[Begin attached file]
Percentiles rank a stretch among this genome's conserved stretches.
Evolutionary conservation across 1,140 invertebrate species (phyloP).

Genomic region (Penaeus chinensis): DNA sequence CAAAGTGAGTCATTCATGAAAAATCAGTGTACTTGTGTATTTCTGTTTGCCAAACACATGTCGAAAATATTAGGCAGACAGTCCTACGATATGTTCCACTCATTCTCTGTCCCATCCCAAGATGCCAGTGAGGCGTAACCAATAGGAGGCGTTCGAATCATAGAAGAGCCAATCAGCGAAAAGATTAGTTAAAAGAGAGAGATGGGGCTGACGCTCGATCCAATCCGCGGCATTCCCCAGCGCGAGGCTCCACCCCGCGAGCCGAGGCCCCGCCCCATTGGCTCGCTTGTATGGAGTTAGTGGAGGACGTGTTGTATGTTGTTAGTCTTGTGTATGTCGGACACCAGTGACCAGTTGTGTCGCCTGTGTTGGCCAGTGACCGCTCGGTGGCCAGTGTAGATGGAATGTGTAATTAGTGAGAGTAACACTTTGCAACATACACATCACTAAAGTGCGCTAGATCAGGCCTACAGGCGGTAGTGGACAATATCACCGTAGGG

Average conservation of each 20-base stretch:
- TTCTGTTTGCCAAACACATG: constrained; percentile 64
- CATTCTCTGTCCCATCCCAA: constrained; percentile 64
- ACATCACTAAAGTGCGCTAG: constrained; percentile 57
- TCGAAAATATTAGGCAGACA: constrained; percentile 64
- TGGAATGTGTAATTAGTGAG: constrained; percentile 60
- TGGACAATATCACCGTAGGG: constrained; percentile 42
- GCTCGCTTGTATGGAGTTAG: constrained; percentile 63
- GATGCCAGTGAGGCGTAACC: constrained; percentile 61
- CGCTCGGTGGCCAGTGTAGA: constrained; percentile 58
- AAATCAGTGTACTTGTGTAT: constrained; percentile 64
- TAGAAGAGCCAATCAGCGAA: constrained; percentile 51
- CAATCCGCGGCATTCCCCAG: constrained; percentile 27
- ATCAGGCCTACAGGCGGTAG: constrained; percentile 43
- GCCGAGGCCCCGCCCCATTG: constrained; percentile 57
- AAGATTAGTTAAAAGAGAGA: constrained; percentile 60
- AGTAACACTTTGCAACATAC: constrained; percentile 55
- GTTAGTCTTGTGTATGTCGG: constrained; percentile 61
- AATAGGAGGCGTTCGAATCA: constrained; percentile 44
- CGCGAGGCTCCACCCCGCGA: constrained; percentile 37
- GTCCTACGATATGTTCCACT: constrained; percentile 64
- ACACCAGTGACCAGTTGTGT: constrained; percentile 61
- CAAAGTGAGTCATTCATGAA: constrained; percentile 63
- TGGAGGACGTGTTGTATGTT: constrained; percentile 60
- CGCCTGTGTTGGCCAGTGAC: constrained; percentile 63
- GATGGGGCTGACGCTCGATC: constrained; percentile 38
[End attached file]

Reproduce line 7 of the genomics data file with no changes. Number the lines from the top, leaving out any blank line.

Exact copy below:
- ACATCACTAAAGTGCGCTAG: constrained; percentile 57